The gorgeous Kookaburra bird spotted during Bushwalking. “Kookaburras are terrestrial tree kingfishers of the genus Dacelo native to Australia and New Guinea, which grow to between 28–42 cm in length. The loud distinctive call of the laughing kookaburra is widely used as a stock sound effect in situations that involve an Australian bush setting.” (Wiki)
Can you spot the Eastern Dragon Lizard?
Nice views during bushwalking.
Walking slowly pass the Dragon Lizards. I was cry-laughing at that point. To be honest, I imagined meeting many more unpleasant friends during these nature walks (hint: deadly spiders) but I barely saw anything except for vicious drop bears that attacked us at some point. Keep calm and google drop bears 😊.
After researching what the best Zoo to see in Sydney would be, I decided to visit Taronga Zoo. They’re actually registered as a not-for-profit organisation supporting wildlife conservation. They care for 4000 animals from over 350 species, many of which are threatened. I am not a big fan of Zoo’s but with some small exceptions, this place really seemed to make an effort to offer the animals homes, that are species appropriate.
I did not get to see a Koala in the wilderness but there are some places further away from Sydney where you might catch a glimpse of these cuties.
So cute… I can’t even…
Have you ever seen this guy as a kid?
This is actually how he looks like and he is refered to as the Tazmanian Devil. “It was once native to mainland Australia and is now found in the wild only on the island state of Tasmania, including tiny east-coast Maria Island where there is a conservation project with disease-free animals”. (Wiki)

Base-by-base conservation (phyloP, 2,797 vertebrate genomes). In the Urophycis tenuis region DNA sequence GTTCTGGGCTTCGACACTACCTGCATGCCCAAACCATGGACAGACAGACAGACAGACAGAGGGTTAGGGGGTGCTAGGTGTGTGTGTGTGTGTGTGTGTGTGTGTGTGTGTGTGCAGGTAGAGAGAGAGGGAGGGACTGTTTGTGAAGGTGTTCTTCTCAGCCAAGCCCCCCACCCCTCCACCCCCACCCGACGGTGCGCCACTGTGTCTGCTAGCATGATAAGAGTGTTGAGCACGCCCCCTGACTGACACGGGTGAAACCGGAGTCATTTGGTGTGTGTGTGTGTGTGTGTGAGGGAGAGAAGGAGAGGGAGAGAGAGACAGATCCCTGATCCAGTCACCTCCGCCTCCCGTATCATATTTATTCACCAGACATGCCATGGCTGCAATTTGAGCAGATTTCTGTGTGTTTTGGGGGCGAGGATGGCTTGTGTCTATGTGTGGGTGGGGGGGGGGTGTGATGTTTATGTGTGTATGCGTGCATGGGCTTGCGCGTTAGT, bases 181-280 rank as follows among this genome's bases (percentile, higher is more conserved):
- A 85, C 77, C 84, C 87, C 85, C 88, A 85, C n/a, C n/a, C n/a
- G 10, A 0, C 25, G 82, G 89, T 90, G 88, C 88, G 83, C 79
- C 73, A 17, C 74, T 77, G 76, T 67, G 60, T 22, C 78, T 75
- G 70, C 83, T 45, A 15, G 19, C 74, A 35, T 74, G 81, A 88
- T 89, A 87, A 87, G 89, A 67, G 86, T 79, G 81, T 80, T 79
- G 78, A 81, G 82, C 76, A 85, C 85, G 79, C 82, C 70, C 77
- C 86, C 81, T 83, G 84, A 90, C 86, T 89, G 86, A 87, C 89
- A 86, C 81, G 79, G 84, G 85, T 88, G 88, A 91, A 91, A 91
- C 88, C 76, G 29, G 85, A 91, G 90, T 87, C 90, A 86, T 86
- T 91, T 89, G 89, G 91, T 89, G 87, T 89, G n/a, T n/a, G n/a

Do you spot the undercover mantis? There are more insects in this photo than plants! They’re camouflage skills are off the charts!
Kangaroos just chillin’
You just want to hug them. 💖
Sneaky cockatoo looking for some food in the grass.
Just a peacock walking around the terrace in Taronga Zoo.
Kind of looks like a Count, right?
Who said cats didn’t love water?
Another master of camouflage was this beautiful Chameleon.
The pattern on the Sydney Opera House (kind of looks like an Armadillo, right?)
View from the Opera House.
Great live metaphor of Urban meets Nature.
Look at all this green!!!
The Jacaranda trees are gorgeous and were blooming during my stay there.
Doing the Sculpture by the Sea walk from Bronte to Bondi Beach. This year the outdoor exhibition celebrates its 21st birthday, featuring creations by 104 artists from around Australia and the world.
This was my favorite one. Rangerer by Xia Hang ‘Influenced by online games, the cyborg-like mosquito has a deeper warning, making real how robotic weaponry might actually work.’
View of Bondi Beach.
Last day and last coffee in Sydney. Got me some #latteart
On my flight back to Vienna, I saw the movie “Night Train to Lisbon”. I had actually read the book it’s made after recently, so was happy to see it. It brought back a quote I really love:
“We leave something of ourselves behind when we leave a place, we stay there, even though we go away. And there are things in us that we can find again only by going back there.” ― Pascal Mercier,